How Barack Obama Became the Late Night Comedy President

November 4, 2016, 6:18 PM UTC
ABC's "Jimmy Kimmel Live" - Season 13
Photo by Randy Holmes ABC—Getty Images

Comedian Bill Maher has spent much of 2016 pleading with Barack Obama to be a guest on his HBO show before the president leaves the White House in January. Maher even launched an online petition that received more than 300,000 signatures.

On Friday, finally, Obama will grant his wish, though it’s unlikely the petition was the reason.

Obama has been an active TV talk show guest for nearly all of his presidency. After his 2009 inauguration, he sat down with Jay Leno on NBC’s Tonight Show in what was billed at the time as the first-ever late-night talk show appearance by a sitting president. Since then, Obama visited David Letterman on CBS and Jon Stewart on The Daily Show, as well as the new wave of late-night hosts such as Jimmy Fallon, Stephen Colbert, and Jimmy Kimmel. Most often, Obama has had an agenda –to promote a piece of legislation or encourage young people to sign up for Obamacare, for instance.

In the last few weeks, Obama has been hitting the stump to get out the vote — for fellow Democrat Hillary Clinton. He appeared on Jimmy Kimmel’s show to read “mean tweets” about himself. He sat down for his first-ever interview with the fiery feminist comedian Samantha Bee on TBS’ Full Frontal, earlier this week. And, tonight, the president fulfills Maher’s longstanding wish by having an interview aired on HBO’s Real Time. The comedians’ shows reach a decidedly more liberal-leaning audience than a network show like Fallon’s Tonight Show, with Bee especially tapping into the key demographic of women millennials.

In his interview with Bee, he made his pitch directly to these young voters. “..I want to let first-time voters know why it is so important to vote. This is probably the most important election of our lifetimes. The choices could not be clearer.”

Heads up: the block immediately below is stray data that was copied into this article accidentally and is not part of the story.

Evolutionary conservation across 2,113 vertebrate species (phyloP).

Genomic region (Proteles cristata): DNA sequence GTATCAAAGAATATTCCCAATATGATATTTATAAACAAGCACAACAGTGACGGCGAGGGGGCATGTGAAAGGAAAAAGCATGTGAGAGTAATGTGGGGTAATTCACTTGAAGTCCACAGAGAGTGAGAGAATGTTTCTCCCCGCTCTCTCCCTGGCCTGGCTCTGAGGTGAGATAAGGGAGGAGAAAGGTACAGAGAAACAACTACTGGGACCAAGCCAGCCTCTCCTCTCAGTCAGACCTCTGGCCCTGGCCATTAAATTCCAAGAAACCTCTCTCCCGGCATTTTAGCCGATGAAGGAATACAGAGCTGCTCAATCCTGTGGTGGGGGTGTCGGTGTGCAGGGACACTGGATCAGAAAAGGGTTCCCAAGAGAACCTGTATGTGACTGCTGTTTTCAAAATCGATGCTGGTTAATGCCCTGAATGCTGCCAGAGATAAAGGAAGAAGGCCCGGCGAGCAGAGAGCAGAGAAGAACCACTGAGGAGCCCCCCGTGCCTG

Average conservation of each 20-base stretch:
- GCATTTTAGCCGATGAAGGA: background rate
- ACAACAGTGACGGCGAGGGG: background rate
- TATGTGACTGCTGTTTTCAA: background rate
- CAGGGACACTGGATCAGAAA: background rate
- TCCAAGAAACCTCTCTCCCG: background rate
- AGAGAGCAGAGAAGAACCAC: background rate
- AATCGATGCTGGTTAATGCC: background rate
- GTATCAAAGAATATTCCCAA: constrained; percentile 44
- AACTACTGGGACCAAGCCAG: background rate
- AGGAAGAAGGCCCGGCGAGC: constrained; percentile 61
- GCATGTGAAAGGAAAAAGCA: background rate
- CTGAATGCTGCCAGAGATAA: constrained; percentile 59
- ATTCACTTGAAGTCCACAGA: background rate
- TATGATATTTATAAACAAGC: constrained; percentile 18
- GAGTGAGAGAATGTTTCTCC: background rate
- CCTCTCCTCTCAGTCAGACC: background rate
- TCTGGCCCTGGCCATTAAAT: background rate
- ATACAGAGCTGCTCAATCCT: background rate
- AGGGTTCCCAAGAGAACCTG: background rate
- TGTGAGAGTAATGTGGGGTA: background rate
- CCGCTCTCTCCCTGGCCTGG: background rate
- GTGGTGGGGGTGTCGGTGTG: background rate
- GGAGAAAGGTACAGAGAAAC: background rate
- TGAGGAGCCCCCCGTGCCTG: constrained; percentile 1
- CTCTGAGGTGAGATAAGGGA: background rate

In a fragmented media landscape, such shows offer an opportunity to target specific demographics, especially that younger generation that eschews the traditional network TV and newspapers. The Pew Research Center found that about a third of people aged 18-29 (34%) learned about campaigns and candidates from late night comedy shows — higher than any other age group.

And Obama, the first president to use social media, has shown a savviness and willingness to make his case in non-traditional media. In 2014, Obama surprised the world by appearing on comedian Zack Galifianakis’ alt-comedy web series Between Two Ferns in an attempt to connect with millennials and boost Obamacare enrollment. The decision to engage with Galifianakis’ particularly off-the-wall line of questioning—the comedian asked Obama how he felt about being “the last black president”—earned Obama praise for his comedic chops and for his willingness to embrace a non-traditional media outlet in order to reach a demographic he normally wouldn’t have reached.

“He was piecing [constituencies] together,” Syracuse University media professor Robert Thompson, a television and pop culture expert, told Fortune. “He could talk to people on Between Two Ferns who weren’t hearing him in his press conferences.”


And Obama gets to have a very friendly interview with soft questions. It’s also a win for TV hosts, as a visit from the sitting president is typically a boon for ratings, similar to increases in viewership seen when a candidate like Clinton or Donald Trump is booked.

But what does this mean for the next POTUS? Both Trump, a former reality TV host, and Clinton already have been regulars on many of the late night shows, so it’s likely this trend will continue.

An earlier version of this story incorrectly reported that President Obama would participate in the roundtable discussion on Maher’s show. The President had an interview with Maher, which was aired on his show. The story was corrected.